With the possible exception of Téviec and Hoëdic on the southern coast of Morbihan (Bretagne), there appear to be no such sites north of the Dordogne, and none at all in the British Isles, Belgium, the Netherlands, Denmark, southern Scandinavia, the Baltic region or Germany, although there may be pits partially filled with edible snails in some LBK sites (Lenneis, Kuijper, 1992). Land snails are not a major element, certainly not a dietary one, in any of the Portuguese concheiros with which I am familiar3. Furthermore, with the exceptions of El Cingle Vermell (Turbon, 1986, p. 206) and Nerja (Serrano et al., 1997), they cannot be confirmed as present in early Holocene archaeological contexts along the Mediterranean coast of Spain (personal observations, 1975).
Land snails are common in the Upper Palaeolithic through Epipalaeolithic sequence at Riparo Mochi in Italy, but were apparently not consumed (Stiner, 1999, p. 743). However, there are at least three late Pleistocene and Holocene sites in central Italy with thick deposits of land snails (Mussi et al., 1995) and numerous others throughout the peninsula in which there are shell midden deposits containing both marine and terrestrial molluscs (Mussi, 2001, p. 288-332; Mussi et al., 1995, fig. 3) - all representing human food. Often, as at Grotta dell'Uzzo and Grotta di Levanzo in Sicily (Campagnoni, 1991; Vigliardi, 1982) and Grotta della Madonna in Calabria (Durante, Settipassi, 1972), the land snails are more common in the early (late Pleistocene/early Holocene) levels than in the later ones. In the Mesolithic levels of inland sites around former Lake Fucino in Abruzzo, such as Grotta di Pozzo (Mussi et al., 1995; Mussi, this volume) and Grotta Continenza (Bevilacqua, 1994), land snails appear to have been an important element in a diet that included numerous small and large mammals. Radmilli (1960) suggested that the highly microlithic tools found in many of these sites were designed to remove land snails from their shells, an hypothesis that was actually put to an independent test in Iran with some success (Reed, 1962).
In north-eastern Italy and south along the eastern side of the Adriatic Basin, there appear to be numerous late Pleistocene/early Holocene sites in which land snails are abundant (Girod, 2003; Miracle, 1995; Dimitrij Mlekuz, pers. comm., Nov. 2003 and pers. obs.). The best available data come from Pupićna Cave in Istria where land snails were definitely part of the diet along with red deer, roe deer, wild boar, a variety of medium and small ungulates and some marine shellfish (Miracle, 1996, 1997, 2001, 2002; Miracle, Forenbaher, 1998; Miracle, O'Brien, 1998; Miracle et al., 2000). The snails may have formed part of a pattern of feasting (Miracle, 2002). Further south, Mihailović and Dimitrijević (1999, p. 395) mention the abundance of snails in Layer Vat Crvena Stijena, but provide no details. Nor are details available for Kopaćina Cave Paunović, Karavanić (1999) although Miracle (1995) does provide some additional data.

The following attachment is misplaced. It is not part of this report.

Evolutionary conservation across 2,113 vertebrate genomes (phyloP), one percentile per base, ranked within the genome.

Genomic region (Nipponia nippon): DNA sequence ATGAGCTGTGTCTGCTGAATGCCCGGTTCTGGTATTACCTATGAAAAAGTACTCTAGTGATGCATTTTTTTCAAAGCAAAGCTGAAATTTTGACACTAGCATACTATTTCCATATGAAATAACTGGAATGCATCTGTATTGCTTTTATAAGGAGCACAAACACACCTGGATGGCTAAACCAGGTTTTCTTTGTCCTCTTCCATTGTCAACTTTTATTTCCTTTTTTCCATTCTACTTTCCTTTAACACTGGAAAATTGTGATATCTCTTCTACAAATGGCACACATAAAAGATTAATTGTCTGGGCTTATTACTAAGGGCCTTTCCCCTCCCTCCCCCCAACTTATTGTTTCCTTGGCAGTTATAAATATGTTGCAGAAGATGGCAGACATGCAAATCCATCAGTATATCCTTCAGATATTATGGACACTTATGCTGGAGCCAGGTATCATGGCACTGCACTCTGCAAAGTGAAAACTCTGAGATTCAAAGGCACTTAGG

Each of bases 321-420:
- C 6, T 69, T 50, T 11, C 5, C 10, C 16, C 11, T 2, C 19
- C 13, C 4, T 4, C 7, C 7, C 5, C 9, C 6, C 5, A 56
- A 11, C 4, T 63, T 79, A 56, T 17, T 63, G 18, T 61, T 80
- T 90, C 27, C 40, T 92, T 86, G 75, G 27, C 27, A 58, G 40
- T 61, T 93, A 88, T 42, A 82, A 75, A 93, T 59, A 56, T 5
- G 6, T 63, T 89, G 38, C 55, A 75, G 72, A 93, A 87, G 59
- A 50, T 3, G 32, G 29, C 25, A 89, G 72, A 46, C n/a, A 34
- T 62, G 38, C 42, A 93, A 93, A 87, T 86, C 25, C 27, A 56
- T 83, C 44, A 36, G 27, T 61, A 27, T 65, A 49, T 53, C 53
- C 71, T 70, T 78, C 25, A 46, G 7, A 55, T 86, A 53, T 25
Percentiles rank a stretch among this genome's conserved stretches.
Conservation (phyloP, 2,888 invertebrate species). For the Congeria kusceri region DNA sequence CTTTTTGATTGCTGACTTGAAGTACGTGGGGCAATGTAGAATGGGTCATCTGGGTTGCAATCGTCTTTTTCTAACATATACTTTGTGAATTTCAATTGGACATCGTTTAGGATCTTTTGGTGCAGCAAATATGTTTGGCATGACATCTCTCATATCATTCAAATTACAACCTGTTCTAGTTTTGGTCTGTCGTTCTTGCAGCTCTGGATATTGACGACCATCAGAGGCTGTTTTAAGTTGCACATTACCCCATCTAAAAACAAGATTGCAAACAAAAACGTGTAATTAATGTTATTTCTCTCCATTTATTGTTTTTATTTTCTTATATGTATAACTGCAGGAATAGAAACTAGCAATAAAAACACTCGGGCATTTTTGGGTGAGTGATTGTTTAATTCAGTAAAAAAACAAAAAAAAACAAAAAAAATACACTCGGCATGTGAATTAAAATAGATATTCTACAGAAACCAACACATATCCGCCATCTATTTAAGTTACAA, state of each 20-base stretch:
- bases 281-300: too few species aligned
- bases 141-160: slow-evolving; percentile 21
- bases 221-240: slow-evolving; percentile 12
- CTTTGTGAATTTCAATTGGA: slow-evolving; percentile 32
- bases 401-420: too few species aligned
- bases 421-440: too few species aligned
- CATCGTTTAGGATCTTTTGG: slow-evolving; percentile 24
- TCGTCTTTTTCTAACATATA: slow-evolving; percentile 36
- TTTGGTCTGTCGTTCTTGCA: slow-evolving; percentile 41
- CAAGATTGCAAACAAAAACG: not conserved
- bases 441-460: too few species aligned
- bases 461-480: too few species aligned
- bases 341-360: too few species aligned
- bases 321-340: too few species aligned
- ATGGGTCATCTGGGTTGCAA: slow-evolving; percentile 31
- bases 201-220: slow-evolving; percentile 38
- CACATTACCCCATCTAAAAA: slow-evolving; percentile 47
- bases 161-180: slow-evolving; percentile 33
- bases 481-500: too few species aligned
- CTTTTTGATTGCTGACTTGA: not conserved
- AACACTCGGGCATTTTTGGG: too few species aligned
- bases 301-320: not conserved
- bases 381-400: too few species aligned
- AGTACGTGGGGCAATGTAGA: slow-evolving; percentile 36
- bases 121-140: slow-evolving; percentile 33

At Donja Branjevina, near the Odzaci in northern Serbia, there are thick and possibly discrete single-event middens in pits containing «schnecken» some of which appear, from the section drawings, to be land snails (Karmanski, 1975) .
To the east at Foeni-Salas, a multi-period site in south-western Romania, land snails occurred in dense midden-like deposits in Early Neolithic pit houses. Haskel Greenfield (pers. comm., 11 Nov. 2002; Greenfield, Drassovean, 1994; Greenfield, Jongsma, n. d.), says that land snails are typically found in the pit house deposits of Early Neolithic sites in the Pannonian plains of north Serbia and south-western Romania and, that while most archaeologists interpret them as remains of food debris, he is dubious, believing them instead to represent natural occurrences because the shells are whole .
Further south in the Peloponnese, the Aegean, and perhaps on Cyprus, there is additional evidence for land snail consumption in the late Pleistocene and early Holocene. At Franchthi Cave, land snails were abundant in the Mesolithic (Stratum W) and late Palaeolithic (Stratum T) deposits. Farrand (2000) refers to them as escargotières, a description that makes sense in view of the density of whole and crushed shell (see also Jacobsen, Farrand, 1987) and Farrand's direct knowledge of Capsian deposits (Farrand et al., 1982). Furthermore, the dates for these strata are equivalent to the other sites so far discussed - i.e. between approximately 10500 and 9600 BP for Stratum W and approximately 13000 BP for Stratum T (Farrand, 2000, tab. 6.1 and fig. 6.1). Farrand interprets the snails as food debris. A forthcoming report by Whitney-Desautels (n. d.) should allow a fuller assessment of their significance as a food resource.